Neck Gaiters/face prote ctors. Good?

Frankly, they look more comfortable & easier to use.
Gpood prtection or no.
An example–
example 1

example 2

I remember hearing something on NPR that certain kinds of neck gaiters may not be as effective as other types of masks. I was wearing one a lot at the time and I liked the convenience of being able to easily slip it on and off one-handed. Ultimately it stretched out a bit and the work I was doing at the time caused it to constantly slip down off my face.

I’ve seen some that have loops for your ears… maybe those stay on better.

These days I use a typical cloth mask that I wash from time to time.

Duke University rated many of the different types of masks that are available.

Best are N95 masks. Three-ply surgical masks (which are now readily available) were second-best. (Not ranked were KN95 masks, which are made of similar materials [nonwoven meltblown polypropylene], so although they were not ranked, they should be comparable to these.)

Cloth masks were lower-rated. At the very bottom of the list were neck gaiters.

strike the gaiters

I use a neck gaiter over a surgical or cloth mask to keep it down tight and in place.

We bought neck gaiters with cat faces on them. More decorative than anything else. We wear real masks under the gaiters for real protection (*).

(* We call them Gaiter Aids.)

Every gaiter is different. It depends on what the fabric is, how many layers it’s constructed with, etc. The trouble is, since we have no way of judging, it’s impossible to tell how each one compares to an N-95 or surgical mask.

I also have several cat face neck gaiters but wearing them over masks was hot and hard to breath. Solution was purchasing some face mask brackets which gave me more breathing room and a snout. It looks amazing!

When I’m going to spend the day in a mask I wear this gaiter. Its dual layer and wool. From what I read it is primarily the single layer gaiters that are a problem since they stretch and atomize the molecules.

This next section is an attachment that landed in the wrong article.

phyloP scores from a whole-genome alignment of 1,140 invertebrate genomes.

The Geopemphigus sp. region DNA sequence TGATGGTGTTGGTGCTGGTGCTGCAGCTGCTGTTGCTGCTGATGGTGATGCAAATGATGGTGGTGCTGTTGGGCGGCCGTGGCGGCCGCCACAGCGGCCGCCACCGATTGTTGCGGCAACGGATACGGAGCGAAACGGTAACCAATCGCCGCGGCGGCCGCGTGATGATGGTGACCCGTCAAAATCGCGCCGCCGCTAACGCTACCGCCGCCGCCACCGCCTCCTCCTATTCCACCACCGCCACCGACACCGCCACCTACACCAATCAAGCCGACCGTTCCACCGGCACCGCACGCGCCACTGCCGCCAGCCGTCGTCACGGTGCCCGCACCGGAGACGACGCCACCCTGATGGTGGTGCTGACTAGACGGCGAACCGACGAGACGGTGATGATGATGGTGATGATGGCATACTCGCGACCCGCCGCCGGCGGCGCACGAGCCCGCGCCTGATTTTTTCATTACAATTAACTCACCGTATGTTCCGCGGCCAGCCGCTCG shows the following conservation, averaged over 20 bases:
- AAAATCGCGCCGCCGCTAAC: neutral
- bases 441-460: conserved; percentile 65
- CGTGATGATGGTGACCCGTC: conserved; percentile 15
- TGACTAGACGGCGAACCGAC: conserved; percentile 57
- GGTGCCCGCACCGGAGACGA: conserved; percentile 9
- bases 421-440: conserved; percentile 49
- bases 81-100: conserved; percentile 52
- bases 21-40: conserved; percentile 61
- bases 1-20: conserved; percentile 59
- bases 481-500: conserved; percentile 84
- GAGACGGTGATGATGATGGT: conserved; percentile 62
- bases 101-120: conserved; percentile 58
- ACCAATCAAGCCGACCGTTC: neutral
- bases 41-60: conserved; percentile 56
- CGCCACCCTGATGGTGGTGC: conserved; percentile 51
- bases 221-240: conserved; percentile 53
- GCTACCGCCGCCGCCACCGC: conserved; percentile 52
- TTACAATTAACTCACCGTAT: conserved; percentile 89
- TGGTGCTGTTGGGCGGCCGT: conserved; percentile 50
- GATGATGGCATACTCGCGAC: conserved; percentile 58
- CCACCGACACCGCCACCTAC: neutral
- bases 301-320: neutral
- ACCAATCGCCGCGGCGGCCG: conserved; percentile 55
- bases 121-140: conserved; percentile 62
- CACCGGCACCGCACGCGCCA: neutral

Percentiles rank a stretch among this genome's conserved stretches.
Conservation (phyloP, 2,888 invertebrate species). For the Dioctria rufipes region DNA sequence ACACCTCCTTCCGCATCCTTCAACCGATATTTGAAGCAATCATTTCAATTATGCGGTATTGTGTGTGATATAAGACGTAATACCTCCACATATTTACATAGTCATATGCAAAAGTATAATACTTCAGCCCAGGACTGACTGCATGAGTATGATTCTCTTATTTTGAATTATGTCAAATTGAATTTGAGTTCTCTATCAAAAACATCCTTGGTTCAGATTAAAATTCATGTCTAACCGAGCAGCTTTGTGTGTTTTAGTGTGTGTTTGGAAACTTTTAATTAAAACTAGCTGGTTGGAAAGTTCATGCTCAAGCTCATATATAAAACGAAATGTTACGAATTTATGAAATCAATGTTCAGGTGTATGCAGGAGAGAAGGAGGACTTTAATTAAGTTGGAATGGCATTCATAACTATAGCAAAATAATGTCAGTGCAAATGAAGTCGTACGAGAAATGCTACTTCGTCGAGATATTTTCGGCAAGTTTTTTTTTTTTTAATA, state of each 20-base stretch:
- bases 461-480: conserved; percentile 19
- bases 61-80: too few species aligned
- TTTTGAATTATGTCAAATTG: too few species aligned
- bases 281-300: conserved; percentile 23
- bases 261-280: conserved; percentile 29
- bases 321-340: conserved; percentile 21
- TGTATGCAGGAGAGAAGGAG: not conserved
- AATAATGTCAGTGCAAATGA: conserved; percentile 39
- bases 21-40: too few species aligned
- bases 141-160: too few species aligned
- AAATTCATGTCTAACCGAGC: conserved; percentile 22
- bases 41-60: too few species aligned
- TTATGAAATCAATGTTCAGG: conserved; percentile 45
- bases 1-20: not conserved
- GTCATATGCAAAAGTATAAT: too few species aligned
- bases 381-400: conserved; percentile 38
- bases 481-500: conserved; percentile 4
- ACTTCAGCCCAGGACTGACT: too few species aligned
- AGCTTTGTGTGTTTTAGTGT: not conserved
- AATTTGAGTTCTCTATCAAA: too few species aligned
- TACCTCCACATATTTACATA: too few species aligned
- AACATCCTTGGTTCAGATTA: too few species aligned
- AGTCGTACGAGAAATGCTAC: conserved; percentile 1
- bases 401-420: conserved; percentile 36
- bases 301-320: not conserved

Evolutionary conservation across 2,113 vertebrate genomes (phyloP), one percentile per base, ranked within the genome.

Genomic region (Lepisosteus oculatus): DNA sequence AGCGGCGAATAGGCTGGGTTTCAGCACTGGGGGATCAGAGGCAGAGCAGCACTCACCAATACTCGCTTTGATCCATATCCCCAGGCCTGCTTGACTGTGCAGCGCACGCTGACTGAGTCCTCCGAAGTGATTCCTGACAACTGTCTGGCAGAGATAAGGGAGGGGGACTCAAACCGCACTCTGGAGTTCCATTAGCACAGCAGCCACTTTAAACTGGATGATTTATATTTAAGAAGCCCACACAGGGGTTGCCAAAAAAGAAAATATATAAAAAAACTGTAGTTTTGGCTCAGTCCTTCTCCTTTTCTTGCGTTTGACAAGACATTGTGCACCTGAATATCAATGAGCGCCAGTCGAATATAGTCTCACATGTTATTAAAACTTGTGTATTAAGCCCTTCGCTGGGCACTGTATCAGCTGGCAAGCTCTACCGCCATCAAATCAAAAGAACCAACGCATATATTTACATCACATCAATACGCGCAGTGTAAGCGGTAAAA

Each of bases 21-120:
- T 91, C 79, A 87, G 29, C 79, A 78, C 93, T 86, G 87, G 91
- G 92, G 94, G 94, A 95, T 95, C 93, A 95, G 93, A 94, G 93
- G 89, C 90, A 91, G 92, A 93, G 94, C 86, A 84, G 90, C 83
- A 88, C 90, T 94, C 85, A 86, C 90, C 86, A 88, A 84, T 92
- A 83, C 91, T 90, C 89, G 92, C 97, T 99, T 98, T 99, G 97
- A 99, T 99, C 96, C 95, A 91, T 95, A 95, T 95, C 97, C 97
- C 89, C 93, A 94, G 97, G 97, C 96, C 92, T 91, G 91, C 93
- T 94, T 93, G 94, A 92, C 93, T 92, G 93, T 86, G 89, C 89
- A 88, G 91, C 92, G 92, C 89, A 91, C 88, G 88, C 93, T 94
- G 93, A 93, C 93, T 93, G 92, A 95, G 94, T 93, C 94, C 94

It is much more comfortable and doesn’t tend to fog up my glasses as much as a my short term three layer cotton mask.

I bought a couple of gaiters to wear when I take walks and expect to only run into a few people. When I received them, I realized that single layer probably wasn’t going to be ideal, but since all they are is long tubes of stretchy cloth, it was easy to take the top and fold it around and into the inside until the top was level with the bottom. That gave me a tube of half the height but with two layers. It still covers my entire face and down my neck, so it works fine for walks.

Thin and stretchy gaiters provide minimal filtration and are only reasonable to use when the infection risk and potential environmental viral load is very low. So if you are outdoors on a walk, a gaiter is likely fine since you won’t encounter many viral particles. But a gaiter would be insufficient in a place where airflow is limited or there are many people, like stores, restaurants, offices, public transportation, etc. If environmental viral load is high, the thin gaiter material will allow a relatively high amount of viral particles to be inhaled and your risk of infection will be proportionally higher.

Bear in mind that the Duke study only looked narrowly at how effective the masks are as physical barriers. Overall, it’s important to consider whether people keep the mask on consistently, and how frequently people are touching their face.

Considering all factors, it’s probably best to wear whatever mask is the best physical barrier that is also comfortable enough that you are not frequently taking it on and off or touching your face. And this may vary according to what you’re doing.